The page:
Editors Note:


EDITOR'S NOTE: Fresh off a three year managerial stint, your friendly neighborhood lenslinger is back on the street and under heavy deadline. As the numbing effects of his self-imposed containment wear off, vexing reflections and pithy epistles are sure to follow...

Friday, April 27, 2007

The Scrum and the Numb

'It's TV news at its best and TV news at its worst.'

That was the assessment of one colleague last week as broadcasters from across the hemisphere converged on a shell-shocked Virgina Tech. I can't agree more, for rarely have newsgathering forces turned crisis into commodity quite so precisely. Before the sun set on the day of the shooting, a growing herd of TV trucks grazed on a campus hillside, a labyrinth of cables and light stands spilling out from behind their overly lacquered logos. As the unfathomable death toll echoed across the globe, more and more media outlets dispatched crews to Blacksburg. Midwest affiliate reps, foreign bureau chiefs and every network hotshot you can think of soon roamed the grounds of what some consider the largest sat truck summit ever convened. At dusk, hundreds of tripods lined every inch of the grassy ridge, those tricked-out HMI rigs spotlighting the very edge of Virgina's darkest day. Over coiffed correspondents stood almost shoulder to shoulder and nodded gravely on cue, before introducing their own uniquely assembled dissection of the day. Walk that line of talking heads and you'll find whatever spin you're looking for, from the shrill demagoguery of cable news outlets to the melodramatic whispers of the public broadcasting set to the indecipherable rapid-fire of the Spanish-speaking channels. Translation aside, the incident at hand had already transformed. Hours before, the massacre at Virginia Tech had been but a madman's depraved fantasy. By nightfall it was a slick and salacious sat-shot juggernaut, available in every skewed perspective the 24/7 news universe has to offer.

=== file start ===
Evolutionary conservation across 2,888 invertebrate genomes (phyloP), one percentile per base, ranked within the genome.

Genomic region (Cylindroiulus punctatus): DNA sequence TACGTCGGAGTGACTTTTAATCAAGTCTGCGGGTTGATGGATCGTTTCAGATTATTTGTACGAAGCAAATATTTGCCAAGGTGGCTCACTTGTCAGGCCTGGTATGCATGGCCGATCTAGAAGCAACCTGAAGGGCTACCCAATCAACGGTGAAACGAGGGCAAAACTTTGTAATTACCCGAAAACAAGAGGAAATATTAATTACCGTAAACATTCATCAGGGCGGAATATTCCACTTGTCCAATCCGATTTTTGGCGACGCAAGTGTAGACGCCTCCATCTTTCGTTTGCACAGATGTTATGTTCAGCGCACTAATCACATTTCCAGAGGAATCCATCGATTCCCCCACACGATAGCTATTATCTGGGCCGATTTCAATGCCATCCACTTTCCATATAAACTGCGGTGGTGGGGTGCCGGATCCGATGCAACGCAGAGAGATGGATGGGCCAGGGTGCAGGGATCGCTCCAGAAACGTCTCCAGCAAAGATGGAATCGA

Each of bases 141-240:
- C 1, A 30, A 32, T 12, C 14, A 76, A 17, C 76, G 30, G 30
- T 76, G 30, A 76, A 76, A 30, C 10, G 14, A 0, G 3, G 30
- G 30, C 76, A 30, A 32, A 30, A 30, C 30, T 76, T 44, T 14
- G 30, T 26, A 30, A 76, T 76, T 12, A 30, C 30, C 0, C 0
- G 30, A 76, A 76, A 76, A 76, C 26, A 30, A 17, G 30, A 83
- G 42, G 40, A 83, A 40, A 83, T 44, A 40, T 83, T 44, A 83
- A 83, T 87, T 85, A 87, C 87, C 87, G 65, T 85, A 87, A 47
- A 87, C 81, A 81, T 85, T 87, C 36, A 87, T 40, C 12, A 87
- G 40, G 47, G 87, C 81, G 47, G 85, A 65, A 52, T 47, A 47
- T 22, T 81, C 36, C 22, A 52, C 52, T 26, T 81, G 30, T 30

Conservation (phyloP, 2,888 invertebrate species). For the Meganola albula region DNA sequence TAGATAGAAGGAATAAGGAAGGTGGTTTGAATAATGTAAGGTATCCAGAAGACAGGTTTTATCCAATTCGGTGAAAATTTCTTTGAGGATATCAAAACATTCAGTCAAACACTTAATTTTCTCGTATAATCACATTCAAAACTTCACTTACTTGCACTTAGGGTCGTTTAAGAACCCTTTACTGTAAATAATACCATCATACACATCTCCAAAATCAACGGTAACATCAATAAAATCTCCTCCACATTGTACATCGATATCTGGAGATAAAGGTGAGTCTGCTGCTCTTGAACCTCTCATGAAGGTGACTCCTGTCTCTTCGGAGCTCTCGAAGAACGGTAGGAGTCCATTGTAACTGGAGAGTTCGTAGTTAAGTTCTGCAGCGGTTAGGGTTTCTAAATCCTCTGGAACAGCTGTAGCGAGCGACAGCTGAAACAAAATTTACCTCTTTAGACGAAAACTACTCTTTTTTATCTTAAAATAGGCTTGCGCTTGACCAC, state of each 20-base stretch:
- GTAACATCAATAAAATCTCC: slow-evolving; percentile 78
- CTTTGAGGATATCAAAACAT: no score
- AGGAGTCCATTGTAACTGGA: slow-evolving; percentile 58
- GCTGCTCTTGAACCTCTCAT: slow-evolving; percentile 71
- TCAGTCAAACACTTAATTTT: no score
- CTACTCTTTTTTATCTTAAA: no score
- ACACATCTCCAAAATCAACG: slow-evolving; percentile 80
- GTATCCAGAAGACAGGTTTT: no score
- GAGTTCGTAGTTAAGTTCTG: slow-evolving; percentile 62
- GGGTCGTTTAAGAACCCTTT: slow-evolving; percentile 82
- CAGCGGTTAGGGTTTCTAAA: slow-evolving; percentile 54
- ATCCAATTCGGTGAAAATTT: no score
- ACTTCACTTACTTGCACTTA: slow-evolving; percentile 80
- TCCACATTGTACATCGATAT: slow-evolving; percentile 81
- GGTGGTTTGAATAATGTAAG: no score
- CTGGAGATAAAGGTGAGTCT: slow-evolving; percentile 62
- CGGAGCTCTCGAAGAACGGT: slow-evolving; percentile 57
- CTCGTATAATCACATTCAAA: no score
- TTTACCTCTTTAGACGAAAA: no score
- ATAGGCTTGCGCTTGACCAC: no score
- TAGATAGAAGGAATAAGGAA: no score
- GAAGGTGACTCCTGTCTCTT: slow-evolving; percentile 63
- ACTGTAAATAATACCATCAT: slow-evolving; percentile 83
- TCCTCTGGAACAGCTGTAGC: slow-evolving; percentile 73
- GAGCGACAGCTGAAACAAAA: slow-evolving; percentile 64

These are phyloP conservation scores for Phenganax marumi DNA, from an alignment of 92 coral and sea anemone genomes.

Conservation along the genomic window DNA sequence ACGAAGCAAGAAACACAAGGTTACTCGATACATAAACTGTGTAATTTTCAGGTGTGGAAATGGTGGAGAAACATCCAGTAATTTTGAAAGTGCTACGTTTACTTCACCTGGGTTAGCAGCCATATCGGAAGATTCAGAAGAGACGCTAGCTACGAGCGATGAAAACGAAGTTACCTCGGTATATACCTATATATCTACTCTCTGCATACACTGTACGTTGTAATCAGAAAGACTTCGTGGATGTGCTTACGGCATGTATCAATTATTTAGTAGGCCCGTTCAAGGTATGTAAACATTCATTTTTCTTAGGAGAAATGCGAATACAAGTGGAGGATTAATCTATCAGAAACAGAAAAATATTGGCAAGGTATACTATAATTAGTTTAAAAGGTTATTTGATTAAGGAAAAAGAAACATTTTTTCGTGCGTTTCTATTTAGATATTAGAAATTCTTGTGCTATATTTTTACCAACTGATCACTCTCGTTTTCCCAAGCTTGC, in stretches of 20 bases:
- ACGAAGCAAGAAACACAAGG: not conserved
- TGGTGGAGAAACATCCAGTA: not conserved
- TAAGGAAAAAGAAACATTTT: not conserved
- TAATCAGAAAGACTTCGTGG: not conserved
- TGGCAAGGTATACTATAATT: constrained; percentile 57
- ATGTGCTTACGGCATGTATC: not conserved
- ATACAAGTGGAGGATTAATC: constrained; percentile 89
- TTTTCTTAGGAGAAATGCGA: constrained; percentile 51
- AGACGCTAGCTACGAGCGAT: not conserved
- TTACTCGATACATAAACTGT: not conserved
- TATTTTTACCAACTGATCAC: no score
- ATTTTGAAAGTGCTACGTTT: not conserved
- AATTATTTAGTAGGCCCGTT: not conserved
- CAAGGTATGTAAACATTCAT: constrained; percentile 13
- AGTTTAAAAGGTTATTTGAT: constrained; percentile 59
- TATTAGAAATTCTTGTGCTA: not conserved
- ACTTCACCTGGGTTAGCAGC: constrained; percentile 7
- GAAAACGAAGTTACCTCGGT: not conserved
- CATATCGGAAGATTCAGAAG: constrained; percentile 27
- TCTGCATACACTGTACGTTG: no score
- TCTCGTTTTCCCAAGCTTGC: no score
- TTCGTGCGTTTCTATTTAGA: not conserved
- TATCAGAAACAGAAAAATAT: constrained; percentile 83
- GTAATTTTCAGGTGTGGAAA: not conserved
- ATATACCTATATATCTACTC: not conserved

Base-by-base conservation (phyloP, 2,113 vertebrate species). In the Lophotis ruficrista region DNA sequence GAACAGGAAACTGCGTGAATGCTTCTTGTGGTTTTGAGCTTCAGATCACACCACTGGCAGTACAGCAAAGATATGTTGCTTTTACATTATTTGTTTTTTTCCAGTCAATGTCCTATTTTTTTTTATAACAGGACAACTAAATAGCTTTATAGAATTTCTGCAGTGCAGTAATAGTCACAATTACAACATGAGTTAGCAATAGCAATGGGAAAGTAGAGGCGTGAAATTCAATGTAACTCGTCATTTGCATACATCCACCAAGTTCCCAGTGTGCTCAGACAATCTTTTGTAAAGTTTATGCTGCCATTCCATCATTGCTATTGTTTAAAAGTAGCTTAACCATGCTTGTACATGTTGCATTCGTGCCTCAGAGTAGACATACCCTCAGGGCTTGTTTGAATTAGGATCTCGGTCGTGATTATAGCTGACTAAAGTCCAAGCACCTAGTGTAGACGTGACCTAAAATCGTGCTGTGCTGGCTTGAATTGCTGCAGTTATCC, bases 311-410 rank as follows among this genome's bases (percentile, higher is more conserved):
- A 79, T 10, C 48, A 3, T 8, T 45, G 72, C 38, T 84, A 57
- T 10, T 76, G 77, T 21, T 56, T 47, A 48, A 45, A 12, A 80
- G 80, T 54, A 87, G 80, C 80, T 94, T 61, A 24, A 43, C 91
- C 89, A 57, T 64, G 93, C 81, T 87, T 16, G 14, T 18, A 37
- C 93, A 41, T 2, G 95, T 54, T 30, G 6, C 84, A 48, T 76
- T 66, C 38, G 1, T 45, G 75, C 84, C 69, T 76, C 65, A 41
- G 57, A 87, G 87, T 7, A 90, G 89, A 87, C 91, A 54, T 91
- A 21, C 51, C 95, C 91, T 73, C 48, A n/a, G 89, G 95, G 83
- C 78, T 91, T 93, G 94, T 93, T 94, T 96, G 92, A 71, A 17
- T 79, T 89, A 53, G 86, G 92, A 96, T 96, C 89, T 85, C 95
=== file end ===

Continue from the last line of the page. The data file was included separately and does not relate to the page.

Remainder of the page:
But at what cost? For every talking head, sound tech and camera-hump scouring the Virginia Tech proper, there were countless more local folk sleepwalking in grief - trying to wrap their heads around the crushing loss and a dark new legacy, all while news crews clamored for close-ups of their still-falling tears. With classes cancelled for the week, only the media and the bereaved remained to duel it out. The resulting frenzy was ugly at times. No sooner could a crew corner a subject than a gaggle of new logo'd lenses would descend - turning an impromptu one-on-one into a gang-bang of obscene proportions.The melee of microphones was pack journalism at its worst - a phenomenon in which truth is lost in fervor and the signal turns simply to noise. Certainly not every member of the Fourth Estate so egregiously devolved on spot, but even the accepted tactics - from celebrity reporters using their household names to get to the victims' families to the rampant bum-rushing of the many memorials - were pretty damned unsavory. But don't take my word for it - I was only there for a day. Listen instead to a VT student named Jason M., who left this reply to an earlier thread: